EcoTulips

My indoor tulip-growing efforts have reached almost epic proportions. This is just a sneak peek--the story will culminate in an explosive finale once the bulbs I layered in a three-gallon pot burst into bloom.

In October, when I went to the DC Green Festival, I bought two or three bulbs from EcoTulips, a local organic tulip grower. I had thought they were prechilled, but I could have been mistaken. I planted them in pots on my windowsill. I almost forgot about them until after the first Snowpocalypse, when I found an empty pot of soil and wondered what the heck I had going on in there, only to discover little buggies and rotten tulip bulbs. In the comments of the post I mentioned this in, Jeroen Koeman, the EcoTulips man, said he'd send me some replacement bulbs to make up for it. I don't doubt that I overwatered and wasn't a good steward of the bulbs, so I decided to forgo his generous offer and buy prechilled replacements myself, intending to make more of an effort to be nice to the bulbs.

Back in early January, I ordered a set of prechilled Purple Prince tulip bulbs. They look pretty, eh? I got an automated e-mail on 11 January saying that my bulbs had shipped. A few weeks later, I gave Jeroen a call, asking whether they had shipped or whether he had a tracking number so I could see if the bulbs had arrived. The "post office" in my building often gets things confused, but I asked the dry-cleaner lady (she's the one who signs for us) to check the packages a few times, and none were for me. Jeroen was very apologetic that I hadn't received my bulbs, and he resent the package. In addition to the one bag of Purple Prince bulbs that I ordered, he had added a bag of Roussillion bulbs and two pots of planted bulbs, one Purple Prince and one Leen Van der Mark.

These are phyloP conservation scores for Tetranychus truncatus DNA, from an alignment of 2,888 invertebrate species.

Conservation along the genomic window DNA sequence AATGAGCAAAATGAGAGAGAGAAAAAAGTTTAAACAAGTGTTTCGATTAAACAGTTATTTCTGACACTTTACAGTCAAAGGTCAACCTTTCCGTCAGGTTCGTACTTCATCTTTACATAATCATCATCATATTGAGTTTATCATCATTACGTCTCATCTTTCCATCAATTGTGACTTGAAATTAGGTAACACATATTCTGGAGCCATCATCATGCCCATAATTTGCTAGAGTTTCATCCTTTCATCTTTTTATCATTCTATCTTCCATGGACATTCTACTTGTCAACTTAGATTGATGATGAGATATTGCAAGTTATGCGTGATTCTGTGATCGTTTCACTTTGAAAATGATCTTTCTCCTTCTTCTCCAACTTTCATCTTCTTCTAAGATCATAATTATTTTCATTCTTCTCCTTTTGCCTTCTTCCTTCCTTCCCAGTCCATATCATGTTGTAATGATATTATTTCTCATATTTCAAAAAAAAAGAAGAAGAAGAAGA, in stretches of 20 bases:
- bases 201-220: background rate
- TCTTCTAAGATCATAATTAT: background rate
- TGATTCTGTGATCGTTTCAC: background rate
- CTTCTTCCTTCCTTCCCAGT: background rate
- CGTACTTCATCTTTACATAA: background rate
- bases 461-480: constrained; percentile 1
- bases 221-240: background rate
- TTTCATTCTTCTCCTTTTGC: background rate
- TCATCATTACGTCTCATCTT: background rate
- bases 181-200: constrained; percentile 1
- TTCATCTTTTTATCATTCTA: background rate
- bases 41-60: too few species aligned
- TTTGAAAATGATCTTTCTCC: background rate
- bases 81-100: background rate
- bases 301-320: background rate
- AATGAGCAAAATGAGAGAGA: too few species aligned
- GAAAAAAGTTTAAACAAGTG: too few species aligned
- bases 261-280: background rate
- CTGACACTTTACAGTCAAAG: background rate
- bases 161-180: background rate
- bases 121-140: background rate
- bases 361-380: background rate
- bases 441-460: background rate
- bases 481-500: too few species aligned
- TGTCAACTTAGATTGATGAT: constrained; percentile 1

I brought the pots into my office--I need a splash of beauty there! I took a few days off, and when I got back to work yesterday, my tulips had bloomed beautifully!



Jeroen has been very pleasant throughout, and I'm ridiculously pleased with my tulips! He says he does EcoTulips all by himself, with an evening side job, and "it is not easy to start an (eco-friendly) business." But it's businesses such as his that make people more aware of the cut-flower industry and how really ecofriendly it isn't, even though it revolves around plants--a counterintuitive idea, to some. (Plants, not ecofriendly? Le gasp!)

Jeroen has a cut-your-own month planned for April, and I'm looking forward to checking out the fields. I have only seen pictures of massive tulip fields. In person, I'm sure they're breathtaking!

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